A system according to an embodiment of the invention includes a lookup table to store generating values, filters to output power measures, and a bandwidth estimator to output an estimate of the bandwidth of a received signal. In related embodiments, the bandwidth estimator compares a relation between two or more power measures to a predetermined threshold and/or modifies one or more power measures based on a power measure corresponding to a frequency outside an expected bandwidth of the received signal.
BRIEF DESCRIPTION OF THE DRAWINGS

[0013]
[0013]FIG. 1 is a diagram showing magnitude spectra of a signal as transmitted and as received.

[0014]
[0014]FIG. 2 is a diagram showing a magnitude spectrum of a signal as received and the frequency sampling points of an eightpoint discrete Fourier transform.

[0015]
[0015]FIG. 3 is a diagram showing an application of a method according to an embodiment of the invention.

[0016]
[0016]FIG. 4 is a block diagram of a filter 100 according to an embodiment of the invention.

[0017]
[0017]FIG. 5 is a block diagram of a structure suitable for accumulator 130 and/or 160 of filter 100.

[0018]
[0018]FIG. 6 is a block diagram of a further implementation 300 of a filter 100 according to an embodiment of the invention.

[0019]
[0019]FIG. 7 is a block diagram of a system 400 according to an embodiment of the invention.

[0020]
[0020]FIG. 8 is a flowchart of a method according to an embodiment of the invention.

[0021]
[0021]FIG. 9 is a flowchart of a method according to another embodiment of the invention.

[0022]
[0022]FIGS. 10A and 10B are flowcharts of a method according to another embodiment of the invention.

[0023]
[0023]FIG. 11 is a block diagram of a further implementation 200 of a filter 100 according to an embodiment of the invention.

[0024]
[0024]FIG. 12 is a diagram showing an application of a method according to an embodiment of the invention.
DETAILED DESCRIPTION

[0025]
In situations where Doppler spreading may occur, a receiver may achieve better performance if it is configured to account for the current relative velocity between the transmitter and the receiver. For example, the receiver may perform filtering and/or other operations according to parameters whose optimal values may change according to the relative velocity. Even in a case where Doppler spreading is taken into account, the values assigned to these parameters may be based on statistical models that correspond to one or more fixed velocities. While this approach may yield good results when the actual relative velocity is close to a modeled velocity, it may not yield acceptable results when the relative velocity is far from a modeled velocity.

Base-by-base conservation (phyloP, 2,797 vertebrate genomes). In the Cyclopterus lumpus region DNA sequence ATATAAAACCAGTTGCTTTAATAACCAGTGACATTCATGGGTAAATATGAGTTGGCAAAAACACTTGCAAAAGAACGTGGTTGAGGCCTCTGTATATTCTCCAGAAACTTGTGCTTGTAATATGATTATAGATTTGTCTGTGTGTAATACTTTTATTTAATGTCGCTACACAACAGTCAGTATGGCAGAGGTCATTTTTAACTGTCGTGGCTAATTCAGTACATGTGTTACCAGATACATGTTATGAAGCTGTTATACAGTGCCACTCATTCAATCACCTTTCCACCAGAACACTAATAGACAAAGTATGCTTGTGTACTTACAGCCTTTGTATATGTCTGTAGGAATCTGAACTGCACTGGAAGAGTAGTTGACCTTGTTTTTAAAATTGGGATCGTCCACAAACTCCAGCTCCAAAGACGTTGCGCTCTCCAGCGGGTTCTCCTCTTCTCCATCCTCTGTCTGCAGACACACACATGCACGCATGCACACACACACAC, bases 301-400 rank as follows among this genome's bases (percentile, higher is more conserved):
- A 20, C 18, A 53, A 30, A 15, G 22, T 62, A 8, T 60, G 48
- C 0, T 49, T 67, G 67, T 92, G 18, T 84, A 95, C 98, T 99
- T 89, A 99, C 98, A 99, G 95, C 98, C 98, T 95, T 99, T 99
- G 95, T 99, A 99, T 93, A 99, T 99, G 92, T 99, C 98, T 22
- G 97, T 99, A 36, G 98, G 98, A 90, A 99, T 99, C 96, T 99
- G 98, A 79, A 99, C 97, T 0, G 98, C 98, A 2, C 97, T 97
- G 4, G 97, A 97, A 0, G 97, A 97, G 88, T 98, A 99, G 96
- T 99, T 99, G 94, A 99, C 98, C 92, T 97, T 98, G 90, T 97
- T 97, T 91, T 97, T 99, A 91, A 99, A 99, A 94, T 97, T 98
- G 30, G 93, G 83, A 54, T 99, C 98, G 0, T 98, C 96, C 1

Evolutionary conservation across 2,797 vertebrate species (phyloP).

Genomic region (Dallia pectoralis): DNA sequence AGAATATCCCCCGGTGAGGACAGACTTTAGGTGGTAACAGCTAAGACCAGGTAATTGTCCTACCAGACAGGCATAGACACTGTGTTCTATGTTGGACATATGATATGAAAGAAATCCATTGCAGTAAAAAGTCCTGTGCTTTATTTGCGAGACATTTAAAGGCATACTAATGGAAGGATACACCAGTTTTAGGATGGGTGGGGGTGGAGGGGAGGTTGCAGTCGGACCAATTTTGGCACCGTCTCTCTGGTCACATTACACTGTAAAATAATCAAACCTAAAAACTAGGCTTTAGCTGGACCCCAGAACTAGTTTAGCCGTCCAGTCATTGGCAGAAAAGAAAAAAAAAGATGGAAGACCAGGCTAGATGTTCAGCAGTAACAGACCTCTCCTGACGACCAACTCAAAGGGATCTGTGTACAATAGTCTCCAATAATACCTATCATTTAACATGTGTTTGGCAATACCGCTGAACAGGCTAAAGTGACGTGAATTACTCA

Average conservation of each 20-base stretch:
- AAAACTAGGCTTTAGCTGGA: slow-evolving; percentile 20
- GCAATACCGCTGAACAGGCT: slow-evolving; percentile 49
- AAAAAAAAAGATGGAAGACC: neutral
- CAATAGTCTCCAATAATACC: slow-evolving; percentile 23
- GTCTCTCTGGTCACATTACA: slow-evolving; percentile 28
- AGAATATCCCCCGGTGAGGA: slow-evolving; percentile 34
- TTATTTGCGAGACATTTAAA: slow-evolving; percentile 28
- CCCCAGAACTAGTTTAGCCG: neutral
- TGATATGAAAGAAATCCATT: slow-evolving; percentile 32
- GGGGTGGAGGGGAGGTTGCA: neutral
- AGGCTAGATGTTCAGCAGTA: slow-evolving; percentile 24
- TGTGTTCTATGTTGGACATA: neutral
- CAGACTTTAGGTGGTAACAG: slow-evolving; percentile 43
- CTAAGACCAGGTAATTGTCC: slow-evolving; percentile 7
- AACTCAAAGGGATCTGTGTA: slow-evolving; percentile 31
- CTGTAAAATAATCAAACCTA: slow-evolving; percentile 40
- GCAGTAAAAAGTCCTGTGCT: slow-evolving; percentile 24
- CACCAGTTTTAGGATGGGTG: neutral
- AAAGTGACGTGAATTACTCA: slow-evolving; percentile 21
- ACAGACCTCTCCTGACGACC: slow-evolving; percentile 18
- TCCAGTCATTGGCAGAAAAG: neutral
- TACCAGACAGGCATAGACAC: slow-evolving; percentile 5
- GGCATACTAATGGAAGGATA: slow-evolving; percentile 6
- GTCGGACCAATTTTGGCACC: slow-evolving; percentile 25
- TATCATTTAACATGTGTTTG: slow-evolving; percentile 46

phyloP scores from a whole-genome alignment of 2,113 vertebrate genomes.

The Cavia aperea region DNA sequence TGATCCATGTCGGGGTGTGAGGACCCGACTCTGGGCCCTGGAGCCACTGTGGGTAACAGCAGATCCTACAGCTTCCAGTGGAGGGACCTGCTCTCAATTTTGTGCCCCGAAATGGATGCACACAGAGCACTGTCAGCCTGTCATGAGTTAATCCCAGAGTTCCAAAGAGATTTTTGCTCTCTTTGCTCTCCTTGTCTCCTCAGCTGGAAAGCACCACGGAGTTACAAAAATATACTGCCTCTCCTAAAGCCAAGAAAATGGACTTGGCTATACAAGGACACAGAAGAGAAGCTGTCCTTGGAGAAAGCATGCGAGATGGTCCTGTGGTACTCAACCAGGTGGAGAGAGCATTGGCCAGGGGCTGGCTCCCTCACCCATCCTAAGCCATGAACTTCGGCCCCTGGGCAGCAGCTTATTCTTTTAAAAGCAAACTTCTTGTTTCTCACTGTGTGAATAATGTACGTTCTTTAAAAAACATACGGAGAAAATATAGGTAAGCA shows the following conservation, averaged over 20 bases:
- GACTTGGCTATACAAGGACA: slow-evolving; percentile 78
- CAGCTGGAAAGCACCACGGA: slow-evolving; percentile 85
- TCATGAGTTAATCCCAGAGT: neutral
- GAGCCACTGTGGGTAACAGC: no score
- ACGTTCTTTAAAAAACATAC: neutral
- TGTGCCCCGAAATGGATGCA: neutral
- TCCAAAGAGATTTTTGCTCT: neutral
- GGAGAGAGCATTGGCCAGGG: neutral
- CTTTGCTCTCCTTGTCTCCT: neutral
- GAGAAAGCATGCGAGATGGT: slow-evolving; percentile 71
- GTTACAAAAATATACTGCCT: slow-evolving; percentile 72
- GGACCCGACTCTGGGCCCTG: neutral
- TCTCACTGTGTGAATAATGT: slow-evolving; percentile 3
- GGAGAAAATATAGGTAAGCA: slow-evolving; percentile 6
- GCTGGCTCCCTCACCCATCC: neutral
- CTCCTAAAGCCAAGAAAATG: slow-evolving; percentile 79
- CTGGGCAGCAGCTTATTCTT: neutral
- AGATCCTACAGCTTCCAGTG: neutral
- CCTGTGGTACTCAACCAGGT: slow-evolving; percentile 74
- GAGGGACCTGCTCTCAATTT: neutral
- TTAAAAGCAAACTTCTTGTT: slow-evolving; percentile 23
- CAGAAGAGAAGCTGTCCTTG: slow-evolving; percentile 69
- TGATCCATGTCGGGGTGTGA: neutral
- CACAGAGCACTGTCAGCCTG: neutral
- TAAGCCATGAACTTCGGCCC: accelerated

[0026]
Expression (1) above describes the relation between Doppler spreading bandwidth and relative velocity. As described herein, methods and apparatus for bandwidth estimation according to certain embodiments of the invention may be applied to support better receiver performance in situations where Doppler spreading may occur. Once a bandwidth estimate is obtained, for example, demodulator performance may be improved in a system for mobile wireless communications (such as a system for cellular telephony) by tuning parameters such as filter coefficients to the corresponding velocity. In a particular example, demodulator performance may be improved in a CDMA system by tuning the coefficients of a pilot filter to correspond to the current relative velocity. Additional applications for bandwidth estimation as performed by methods and apparatus according to embodiments of the invention are also possible: for example, to modify the passband of a filter to include more signal energy and/or to exclude more noise energy.

[0027]
It is possible to estimate signal bandwidth by obtaining a spectrum of the received signal and determining the frequency at which signal power drops below a predetermined threshold. A spectrum of a sampled received signal may be obtained by applying an Npoint discrete Fourier transform (DFT) to a string of N consecutive samples:
$\begin{array}{cc}{X}_{k}=\sum _{k=1}^{N1}\ue89e{p}_{n}\ue89e{\uf74d}^{\frac{\mathrm{j2\pi}\ue89e\text{\hspace{1em}}\ue89ek\ue89e\text{\hspace{1em}}\ue89en}{N}},k\in \left\{0,1,2,\dots \ue89e\text{\hspace{1em}},N\right\}& \left(2\right)\end{array}$

[0028]
where p_{n }denotes the samples of the received signal and X_{k }denotes the signal power at the discrete frequency k.

[0029]